“When you write, you just write,” explained Sauna Youth singer and drummer Rich Phoenix in an interview with Loud And Quiet last month. “It’s only when you look back over that you start to discover that there are common threads running through everything.” Phoenix and his bandmates might not have conceived ‘Distractions’ as a concept album but with the benefit of hindsight, the art-punk foursome have chosen a marvellously apposite title for their second LP.

The London-based Brighton transplants have spent the last three years since their debut getting swept up in any number of side projects, whether that be Monotony – an alternate-reality, rudimentary version of Sauna Youth where they all swap instruments – through to contemporary punk outfits like Male Bonding, Primitive Parts, Cold Pumas and Feature. Bassist Christopher Murphy also makes t-shirts, Phoenix runs a community project while singer and keyboardist Jen Calleja edits an arts magazine and writes for The Quietus to boot. Oh and the band have switched labels since last time too. It should come as no surprise then that at its core, ‘Distractions’ is an album about escapism; about wanting to be somewhere else, doing something else and with someone else. “I try to leave but I couldn’t go through with it / I try to leave; distraction was never enough,” Calleja and Phoenix lament on ‘Try to Leave’. On ‘New Fear’ the pair sing about submitting to the path of least resistance, while ‘Monotony’ comes off like a straightforward, one-riff rant against boredom. At times, it actually seems like Sauna Youth want to escape themselves, or at least the band’s occasionally conflicted sense of identity. “These abstract notions have no place in pure thought,” Phoenix shouts on ‘Abstract Notions’, an 89-second Ramones pastiche that immediately follows a rather abstract spoken word introduction (another moody spoken word piece, ‘(Taking a) Walk’, follows later).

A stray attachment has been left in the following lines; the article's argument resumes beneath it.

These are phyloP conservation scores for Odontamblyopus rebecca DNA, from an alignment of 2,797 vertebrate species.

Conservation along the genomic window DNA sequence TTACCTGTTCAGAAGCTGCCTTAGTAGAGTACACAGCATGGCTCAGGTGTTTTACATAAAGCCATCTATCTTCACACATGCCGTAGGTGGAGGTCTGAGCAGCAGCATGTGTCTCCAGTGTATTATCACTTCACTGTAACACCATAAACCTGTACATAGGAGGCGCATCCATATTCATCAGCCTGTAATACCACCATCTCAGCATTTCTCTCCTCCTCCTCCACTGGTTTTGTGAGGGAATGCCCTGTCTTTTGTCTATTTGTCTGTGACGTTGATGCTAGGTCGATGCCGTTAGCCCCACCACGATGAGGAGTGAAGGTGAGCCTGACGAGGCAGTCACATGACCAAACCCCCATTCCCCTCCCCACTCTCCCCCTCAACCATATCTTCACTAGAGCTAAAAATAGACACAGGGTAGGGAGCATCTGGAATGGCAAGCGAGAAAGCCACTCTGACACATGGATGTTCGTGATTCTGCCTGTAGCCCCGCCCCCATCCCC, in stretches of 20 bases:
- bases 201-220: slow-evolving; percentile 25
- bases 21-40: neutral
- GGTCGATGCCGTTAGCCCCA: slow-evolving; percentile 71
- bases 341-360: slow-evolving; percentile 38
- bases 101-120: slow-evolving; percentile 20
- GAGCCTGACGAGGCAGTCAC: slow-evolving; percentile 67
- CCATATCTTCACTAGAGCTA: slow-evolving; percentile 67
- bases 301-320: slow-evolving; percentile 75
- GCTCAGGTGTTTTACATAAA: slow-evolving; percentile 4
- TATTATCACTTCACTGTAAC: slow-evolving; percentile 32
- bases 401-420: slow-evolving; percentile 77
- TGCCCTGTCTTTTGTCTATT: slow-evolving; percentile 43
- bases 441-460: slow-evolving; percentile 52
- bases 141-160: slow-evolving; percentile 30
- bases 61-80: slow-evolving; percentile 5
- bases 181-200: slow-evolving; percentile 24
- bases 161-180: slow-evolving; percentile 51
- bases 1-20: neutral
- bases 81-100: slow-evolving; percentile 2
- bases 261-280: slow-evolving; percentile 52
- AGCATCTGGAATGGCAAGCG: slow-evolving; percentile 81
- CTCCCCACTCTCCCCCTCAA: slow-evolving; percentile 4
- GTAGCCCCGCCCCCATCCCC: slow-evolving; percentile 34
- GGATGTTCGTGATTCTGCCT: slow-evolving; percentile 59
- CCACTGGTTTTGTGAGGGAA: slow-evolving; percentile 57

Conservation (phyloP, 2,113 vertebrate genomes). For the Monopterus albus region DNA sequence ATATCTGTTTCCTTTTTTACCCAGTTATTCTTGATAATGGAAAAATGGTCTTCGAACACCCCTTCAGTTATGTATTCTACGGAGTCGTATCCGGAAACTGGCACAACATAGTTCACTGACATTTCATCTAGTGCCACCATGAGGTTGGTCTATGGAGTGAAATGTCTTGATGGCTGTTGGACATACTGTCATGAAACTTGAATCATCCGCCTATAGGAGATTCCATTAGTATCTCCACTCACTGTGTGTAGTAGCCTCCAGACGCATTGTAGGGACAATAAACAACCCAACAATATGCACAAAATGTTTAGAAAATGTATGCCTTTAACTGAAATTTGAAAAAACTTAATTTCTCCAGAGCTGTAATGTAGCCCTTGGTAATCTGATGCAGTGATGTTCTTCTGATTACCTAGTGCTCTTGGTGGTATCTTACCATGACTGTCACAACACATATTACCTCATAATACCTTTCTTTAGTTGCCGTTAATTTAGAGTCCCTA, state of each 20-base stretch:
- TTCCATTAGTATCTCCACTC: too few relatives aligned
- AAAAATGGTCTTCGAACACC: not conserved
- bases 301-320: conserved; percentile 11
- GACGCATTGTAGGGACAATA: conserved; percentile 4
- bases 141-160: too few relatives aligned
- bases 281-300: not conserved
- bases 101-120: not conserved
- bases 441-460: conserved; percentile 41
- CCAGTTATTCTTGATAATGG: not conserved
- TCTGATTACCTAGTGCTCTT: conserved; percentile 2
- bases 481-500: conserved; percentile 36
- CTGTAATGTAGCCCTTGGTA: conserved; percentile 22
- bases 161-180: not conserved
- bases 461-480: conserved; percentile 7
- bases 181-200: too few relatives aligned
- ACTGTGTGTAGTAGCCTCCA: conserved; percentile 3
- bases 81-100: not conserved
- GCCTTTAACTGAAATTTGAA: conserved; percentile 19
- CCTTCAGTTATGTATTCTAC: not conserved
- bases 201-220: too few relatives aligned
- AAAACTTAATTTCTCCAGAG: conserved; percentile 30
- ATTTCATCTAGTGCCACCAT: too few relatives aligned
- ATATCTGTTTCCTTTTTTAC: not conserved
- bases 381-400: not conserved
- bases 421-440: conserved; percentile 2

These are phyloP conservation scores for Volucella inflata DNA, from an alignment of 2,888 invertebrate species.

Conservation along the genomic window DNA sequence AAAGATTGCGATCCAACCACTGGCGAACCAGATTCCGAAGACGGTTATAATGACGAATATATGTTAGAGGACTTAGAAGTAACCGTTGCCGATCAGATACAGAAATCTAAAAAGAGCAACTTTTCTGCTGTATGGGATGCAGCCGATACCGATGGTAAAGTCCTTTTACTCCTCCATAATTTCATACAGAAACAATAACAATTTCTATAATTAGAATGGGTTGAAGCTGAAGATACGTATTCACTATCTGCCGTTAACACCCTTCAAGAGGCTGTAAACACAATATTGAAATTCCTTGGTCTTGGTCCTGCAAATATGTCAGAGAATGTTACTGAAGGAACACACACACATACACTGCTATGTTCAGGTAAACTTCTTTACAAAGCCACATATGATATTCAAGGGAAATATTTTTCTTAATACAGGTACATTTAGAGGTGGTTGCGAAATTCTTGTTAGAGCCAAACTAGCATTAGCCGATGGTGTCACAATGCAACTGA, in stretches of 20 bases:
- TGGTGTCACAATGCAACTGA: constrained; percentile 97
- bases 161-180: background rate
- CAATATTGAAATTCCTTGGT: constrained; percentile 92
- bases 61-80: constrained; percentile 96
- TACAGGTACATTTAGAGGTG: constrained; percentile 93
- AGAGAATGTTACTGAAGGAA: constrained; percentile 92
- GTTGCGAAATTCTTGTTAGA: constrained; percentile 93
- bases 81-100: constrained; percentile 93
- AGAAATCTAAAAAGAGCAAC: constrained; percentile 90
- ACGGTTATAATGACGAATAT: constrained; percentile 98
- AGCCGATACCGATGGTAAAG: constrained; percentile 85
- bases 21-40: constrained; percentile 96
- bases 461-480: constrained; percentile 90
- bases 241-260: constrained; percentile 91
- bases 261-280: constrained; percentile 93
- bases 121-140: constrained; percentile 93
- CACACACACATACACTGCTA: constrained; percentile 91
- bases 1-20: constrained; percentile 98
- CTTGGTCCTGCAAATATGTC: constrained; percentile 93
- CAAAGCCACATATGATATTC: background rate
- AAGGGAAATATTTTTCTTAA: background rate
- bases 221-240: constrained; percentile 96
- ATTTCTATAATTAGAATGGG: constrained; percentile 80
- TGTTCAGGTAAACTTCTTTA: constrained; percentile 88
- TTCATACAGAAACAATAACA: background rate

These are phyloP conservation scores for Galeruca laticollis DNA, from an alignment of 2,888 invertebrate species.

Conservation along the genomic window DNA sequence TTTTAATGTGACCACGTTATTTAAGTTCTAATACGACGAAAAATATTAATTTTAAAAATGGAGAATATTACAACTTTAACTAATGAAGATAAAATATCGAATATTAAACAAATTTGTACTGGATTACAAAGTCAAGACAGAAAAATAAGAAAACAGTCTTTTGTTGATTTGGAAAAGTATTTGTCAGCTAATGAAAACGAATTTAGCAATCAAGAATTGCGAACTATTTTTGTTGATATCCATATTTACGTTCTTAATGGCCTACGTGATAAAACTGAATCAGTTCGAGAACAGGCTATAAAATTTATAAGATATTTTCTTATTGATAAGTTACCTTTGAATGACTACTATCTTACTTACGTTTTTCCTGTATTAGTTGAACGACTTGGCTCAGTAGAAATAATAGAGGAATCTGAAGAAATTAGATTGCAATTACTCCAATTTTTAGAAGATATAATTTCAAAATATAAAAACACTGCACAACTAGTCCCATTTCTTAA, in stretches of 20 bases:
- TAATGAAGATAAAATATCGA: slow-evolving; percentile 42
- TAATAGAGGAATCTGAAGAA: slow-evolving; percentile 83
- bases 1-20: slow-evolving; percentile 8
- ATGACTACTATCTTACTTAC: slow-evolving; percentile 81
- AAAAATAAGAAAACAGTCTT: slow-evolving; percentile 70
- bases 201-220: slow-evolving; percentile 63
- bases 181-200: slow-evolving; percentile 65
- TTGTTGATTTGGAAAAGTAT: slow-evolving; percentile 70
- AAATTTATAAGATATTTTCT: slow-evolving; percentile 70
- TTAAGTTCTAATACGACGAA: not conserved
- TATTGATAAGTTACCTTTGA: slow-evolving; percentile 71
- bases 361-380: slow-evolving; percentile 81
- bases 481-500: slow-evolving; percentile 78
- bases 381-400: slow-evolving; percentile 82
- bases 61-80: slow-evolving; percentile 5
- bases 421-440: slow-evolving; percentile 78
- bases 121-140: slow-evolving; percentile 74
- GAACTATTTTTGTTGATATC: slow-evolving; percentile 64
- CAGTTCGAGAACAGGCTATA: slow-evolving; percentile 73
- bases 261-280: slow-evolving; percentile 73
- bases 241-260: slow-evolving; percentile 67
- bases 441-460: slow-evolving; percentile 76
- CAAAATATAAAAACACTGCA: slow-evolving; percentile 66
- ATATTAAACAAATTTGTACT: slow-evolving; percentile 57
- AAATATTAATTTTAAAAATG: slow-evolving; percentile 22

Take a step back, though, and it becomes apparent that the foursome have managed to parlay all these doubts, distractions and self-contradictions into a remarkably cohesive statement; 14 tracks of art-damaged pop-punk in similar vein to their first record, only considerably more immediate and energetic. Where last time around Lindsay Costorphine’s guitar was obfuscated by a layer of scuzz, now it buzz saws its way through virtually every track. There’s also much more focus here on straightforward riffs and song-writing, as opposed to the hazy dissonance of the group’s previous release. Mostly though – and perhaps ironically, all things considered – ‘Distractions’ showcases a band pulled in dozens of directions but one whose identity is stronger than ever; a smart punk outfit with literary proclivities who haven’t forgotten how to have a good time.


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